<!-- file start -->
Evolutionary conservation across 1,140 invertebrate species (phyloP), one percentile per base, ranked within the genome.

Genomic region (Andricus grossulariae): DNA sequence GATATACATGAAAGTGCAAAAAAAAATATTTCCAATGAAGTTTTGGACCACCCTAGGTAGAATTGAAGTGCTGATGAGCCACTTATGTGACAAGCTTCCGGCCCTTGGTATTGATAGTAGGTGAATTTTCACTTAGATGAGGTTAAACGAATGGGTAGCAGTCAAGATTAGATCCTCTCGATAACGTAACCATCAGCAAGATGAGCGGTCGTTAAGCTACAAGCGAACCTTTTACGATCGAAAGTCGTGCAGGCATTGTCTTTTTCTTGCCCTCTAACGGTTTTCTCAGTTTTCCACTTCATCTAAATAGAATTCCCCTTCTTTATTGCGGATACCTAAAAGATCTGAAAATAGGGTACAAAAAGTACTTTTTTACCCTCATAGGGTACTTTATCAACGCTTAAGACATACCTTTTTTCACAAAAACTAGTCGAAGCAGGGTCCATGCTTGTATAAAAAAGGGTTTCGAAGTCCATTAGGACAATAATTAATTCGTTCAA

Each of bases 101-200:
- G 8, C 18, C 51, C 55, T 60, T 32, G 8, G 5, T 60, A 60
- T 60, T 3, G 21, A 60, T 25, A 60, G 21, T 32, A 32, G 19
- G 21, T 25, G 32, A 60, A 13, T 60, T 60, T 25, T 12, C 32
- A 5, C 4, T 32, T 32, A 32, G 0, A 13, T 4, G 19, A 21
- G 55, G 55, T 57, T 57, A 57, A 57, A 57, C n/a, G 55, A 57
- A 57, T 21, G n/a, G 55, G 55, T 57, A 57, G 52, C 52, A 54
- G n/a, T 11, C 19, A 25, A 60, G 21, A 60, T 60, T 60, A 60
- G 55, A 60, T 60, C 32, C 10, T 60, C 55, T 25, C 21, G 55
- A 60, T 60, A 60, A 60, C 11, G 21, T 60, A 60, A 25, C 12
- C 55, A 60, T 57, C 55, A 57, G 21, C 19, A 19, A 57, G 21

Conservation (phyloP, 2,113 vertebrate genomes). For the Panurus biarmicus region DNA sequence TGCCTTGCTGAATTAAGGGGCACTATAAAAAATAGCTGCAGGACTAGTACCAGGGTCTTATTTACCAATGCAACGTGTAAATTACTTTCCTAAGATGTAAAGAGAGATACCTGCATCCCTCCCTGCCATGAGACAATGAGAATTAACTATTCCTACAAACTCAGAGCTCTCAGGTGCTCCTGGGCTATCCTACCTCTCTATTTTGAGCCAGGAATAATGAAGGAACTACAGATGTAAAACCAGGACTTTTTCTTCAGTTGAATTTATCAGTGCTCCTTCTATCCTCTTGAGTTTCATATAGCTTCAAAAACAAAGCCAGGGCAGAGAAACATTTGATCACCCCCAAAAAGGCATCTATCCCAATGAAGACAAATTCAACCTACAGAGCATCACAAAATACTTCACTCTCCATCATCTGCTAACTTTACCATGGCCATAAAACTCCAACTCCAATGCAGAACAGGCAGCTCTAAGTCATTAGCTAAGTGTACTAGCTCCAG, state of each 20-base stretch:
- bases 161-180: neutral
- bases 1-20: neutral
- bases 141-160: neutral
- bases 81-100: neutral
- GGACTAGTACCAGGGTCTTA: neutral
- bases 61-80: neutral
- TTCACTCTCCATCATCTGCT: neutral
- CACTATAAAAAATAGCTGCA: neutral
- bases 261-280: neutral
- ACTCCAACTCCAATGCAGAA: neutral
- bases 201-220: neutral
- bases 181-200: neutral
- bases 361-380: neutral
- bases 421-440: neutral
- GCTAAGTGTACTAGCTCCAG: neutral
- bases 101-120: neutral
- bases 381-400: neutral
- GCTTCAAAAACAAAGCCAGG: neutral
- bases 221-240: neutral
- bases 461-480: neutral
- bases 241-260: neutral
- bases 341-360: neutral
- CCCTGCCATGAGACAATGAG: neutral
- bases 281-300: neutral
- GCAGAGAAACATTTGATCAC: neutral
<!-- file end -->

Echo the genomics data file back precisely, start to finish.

Evolutionary conservation across 1,140 invertebrate species (phyloP), one percentile per base, ranked within the genome.

Genomic region (Andricus grossulariae): DNA sequence GATATACATGAAAGTGCAAAAAAAAATATTTCCAATGAAGTTTTGGACCACCCTAGGTAGAATTGAAGTGCTGATGAGCCACTTATGTGACAAGCTTCCGGCCCTTGGTATTGATAGTAGGTGAATTTTCACTTAGATGAGGTTAAACGAATGGGTAGCAGTCAAGATTAGATCCTCTCGATAACGTAACCATCAGCAAGATGAGCGGTCGTTAAGCTACAAGCGAACCTTTTACGATCGAAAGTCGTGCAGGCATTGTCTTTTTCTTGCCCTCTAACGGTTTTCTCAGTTTTCCACTTCATCTAAATAGAATTCCCCTTCTTTATTGCGGATACCTAAAAGATCTGAAAATAGGGTACAAAAAGTACTTTTTTACCCTCATAGGGTACTTTATCAACGCTTAAGACATACCTTTTTTCACAAAAACTAGTCGAAGCAGGGTCCATGCTTGTATAAAAAAGGGTTTCGAAGTCCATTAGGACAATAATTAATTCGTTCAA

Each of bases 101-200:
- G 8, C 18, C 51, C 55, T 60, T 32, G 8, G 5, T 60, A 60
- T 60, T 3, G 21, A 60, T 25, A 60, G 21, T 32, A 32, G 19
- G 21, T 25, G 32, A 60, A 13, T 60, T 60, T 25, T 12, C 32
- A 5, C 4, T 32, T 32, A 32, G 0, A 13, T 4, G 19, A 21
- G 55, G 55, T 57, T 57, A 57, A 57, A 57, C n/a, G 55, A 57
- A 57, T 21, G n/a, G 55, G 55, T 57, A 57, G 52, C 52, A 54
- G n/a, T 11, C 19, A 25, A 60, G 21, A 60, T 60, T 60, A 60
- G 55, A 60, T 60, C 32, C 10, T 60, C 55, T 25, C 21, G 55
- A 60, T 60, A 60, A 60, C 11, G 21, T 60, A 60, A 25, C 12
- C 55, A 60, T 57, C 55, A 57, G 21, C 19, A 19, A 57, G 21

Conservation (phyloP, 2,113 vertebrate genomes). For the Panurus biarmicus region DNA sequence TGCCTTGCTGAATTAAGGGGCACTATAAAAAATAGCTGCAGGACTAGTACCAGGGTCTTATTTACCAATGCAACGTGTAAATTACTTTCCTAAGATGTAAAGAGAGATACCTGCATCCCTCCCTGCCATGAGACAATGAGAATTAACTATTCCTACAAACTCAGAGCTCTCAGGTGCTCCTGGGCTATCCTACCTCTCTATTTTGAGCCAGGAATAATGAAGGAACTACAGATGTAAAACCAGGACTTTTTCTTCAGTTGAATTTATCAGTGCTCCTTCTATCCTCTTGAGTTTCATATAGCTTCAAAAACAAAGCCAGGGCAGAGAAACATTTGATCACCCCCAAAAAGGCATCTATCCCAATGAAGACAAATTCAACCTACAGAGCATCACAAAATACTTCACTCTCCATCATCTGCTAACTTTACCATGGCCATAAAACTCCAACTCCAATGCAGAACAGGCAGCTCTAAGTCATTAGCTAAGTGTACTAGCTCCAG, state of each 20-base stretch:
- bases 161-180: neutral
- bases 1-20: neutral
- bases 141-160: neutral
- bases 81-100: neutral
- GGACTAGTACCAGGGTCTTA: neutral
- bases 61-80: neutral
- TTCACTCTCCATCATCTGCT: neutral
- CACTATAAAAAATAGCTGCA: neutral
- bases 261-280: neutral
- ACTCCAACTCCAATGCAGAA: neutral
- bases 201-220: neutral
- bases 181-200: neutral
- bases 361-380: neutral
- bases 421-440: neutral
- GCTAAGTGTACTAGCTCCAG: neutral
- bases 101-120: neutral
- bases 381-400: neutral
- GCTTCAAAAACAAAGCCAGG: neutral
- bases 221-240: neutral
- bases 461-480: neutral
- bases 241-260: neutral
- bases 341-360: neutral
- CCCTGCCATGAGACAATGAG: neutral
- bases 281-300: neutral
- GCAGAGAAACATTTGATCAC: neutral